**Hypothesis Testing**

Step 1

Step 2

Step 3

1SHT Template

Define the Hypotheses

Calculate the Test Statistics

**State the Conclusions**

**Introduction to**

**Define the Hypotheses**

**Hypothesis testing uses data to test a model**

The first step in hypothesis testing is to translate your claims into hypothesis statements.

Set up a significance level to control the possible frequency of type 1 errors

alpha-level = probability of Type I errors

(typically 0.05)

If the sample value is too close to the reference value, DO NOT REJECT the null hypothesis.

The Null Hypothesis

Begin with the assumption that

the null hypothesis is true...

...similar to the notion of

innocent until proven guilty

Generally means that not enough evidence has been presented to indicate a change has taken place.

NULL the sample value is the same as I expected

ALT the sample value not the same as I expected

NULL the sample value is not bigger than I expected

ALT the sample value is bigger than I expected

…uses comparisons like ‘the same as’…

Implies equality

The type of test depends on what you want to prove…

One-Tailed vs. Two-Tailed

Implies some direction

…uses comparisons like ‘bigger’, ‘less than’, etc….

A hypothesis is a claim or assumption about a population parameter

Every statistical test tests the null hypothesis against an alternate hypothesis.

NULL vs. ALT

Every statistical test tests the

null

hypothesis against an

alternate

hypothesis.

Use this Excel template to store all of your calculations relating to your hypothesis test(s)…

Is the complement of the null hypothesis

...similar to the notion of

guilty beyond a reasonable doubt.

Is generally the hypothesis that the researcher is trying to prove (that a change has taken place, etc.)

Implies that sufficient evidence has been presented to indicate a change has taken place.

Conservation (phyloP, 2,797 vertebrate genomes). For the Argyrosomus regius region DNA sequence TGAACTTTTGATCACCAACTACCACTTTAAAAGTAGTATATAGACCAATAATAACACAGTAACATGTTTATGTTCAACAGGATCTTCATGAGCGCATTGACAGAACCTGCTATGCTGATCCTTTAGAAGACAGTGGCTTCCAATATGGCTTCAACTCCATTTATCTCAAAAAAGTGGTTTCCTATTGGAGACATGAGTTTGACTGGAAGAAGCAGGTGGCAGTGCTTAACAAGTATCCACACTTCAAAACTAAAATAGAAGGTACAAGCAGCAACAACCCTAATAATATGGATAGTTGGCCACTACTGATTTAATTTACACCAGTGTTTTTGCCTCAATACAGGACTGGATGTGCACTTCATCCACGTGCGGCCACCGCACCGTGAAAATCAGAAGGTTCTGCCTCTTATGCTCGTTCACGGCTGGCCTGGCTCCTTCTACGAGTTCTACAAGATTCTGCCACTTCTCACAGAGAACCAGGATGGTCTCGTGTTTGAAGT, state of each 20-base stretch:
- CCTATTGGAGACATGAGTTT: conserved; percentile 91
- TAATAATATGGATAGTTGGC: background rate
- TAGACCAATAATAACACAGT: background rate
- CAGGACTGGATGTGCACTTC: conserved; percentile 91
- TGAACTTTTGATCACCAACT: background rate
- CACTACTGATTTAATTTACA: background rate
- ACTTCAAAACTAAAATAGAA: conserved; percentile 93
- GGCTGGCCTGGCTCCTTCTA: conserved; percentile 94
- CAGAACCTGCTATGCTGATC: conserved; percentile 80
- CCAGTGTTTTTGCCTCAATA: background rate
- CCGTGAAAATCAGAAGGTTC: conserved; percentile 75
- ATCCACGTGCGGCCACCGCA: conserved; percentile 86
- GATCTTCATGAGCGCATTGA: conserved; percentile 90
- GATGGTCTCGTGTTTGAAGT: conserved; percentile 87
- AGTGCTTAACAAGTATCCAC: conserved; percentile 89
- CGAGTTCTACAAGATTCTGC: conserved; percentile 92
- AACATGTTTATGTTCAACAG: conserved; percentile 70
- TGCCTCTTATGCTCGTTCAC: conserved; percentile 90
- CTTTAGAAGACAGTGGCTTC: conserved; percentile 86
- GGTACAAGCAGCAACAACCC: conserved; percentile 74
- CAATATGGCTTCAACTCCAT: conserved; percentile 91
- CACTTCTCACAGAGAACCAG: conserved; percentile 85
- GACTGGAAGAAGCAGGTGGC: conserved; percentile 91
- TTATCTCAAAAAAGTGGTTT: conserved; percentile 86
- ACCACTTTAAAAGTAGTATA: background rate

Covers the area of the population not covered in the NULL

NULL -

ALT -

remember that they are COMPLEMENTARY

NULL -

ALT -

ONE-TAILED

TWO-TAILED

Z-SCORE

PROBABILITY

...based on the Normal Distribution

Standard Normal Distribution

OBSERVED VALUES

CRITICAL VALUES

need to STANDARDIZE the data first...

**Calculate the Test Statistics**

**State the Conclusions**

...obtained from the data

...obtained from the distribution

How far is “far enough” to reject the NULL?

If the sample value is far enough away from the reference value, REJECT the null hypothesis.

The critical value creates benchmark for decision making.

Define the Hypotheses

Calculate the Test Statistics

State the Conclusions

One-Sample

Hypothesis Tests

for the Mean

Define the Hypotheses

Calculate the Test Statistics

State the Conclusions

One-Sample

Hypothesis Tests

for the Proportion

Summarize salary by team.

**This Prezi was arranged by**

Jennifer J. Edmonds, PhD

Wilkes University

Jennifer J. Edmonds, PhD

Wilkes University

jennifer.edmonds@wilkes.edu

null & alternative

observed & critical values

do not

reject the null?

develop a visual to

let the data guide you...what do you see?

what you see in the data

NULL the sample value is the same as I expected

ALT

NULL

ALT

this

sample value is bigger than

that

sample value

The type of test depends on what you want to prove…

One-Sample vs. Two-Sample

what you see in the data

NULL

ALTERNATIVE

NULL

ALT the sample value is bigger than I expected

a performance standard

a performance standard

a reference value

a reference value

average highway MPG=28.08

compares one sample to a performance standard

compares two samples to one another

pick ONE sample

and compare it to the performance 'standard'

NULL

this

sample value is the same as

that

sample value

ALT

pick TWO samples

and compare their highway fuel efficiency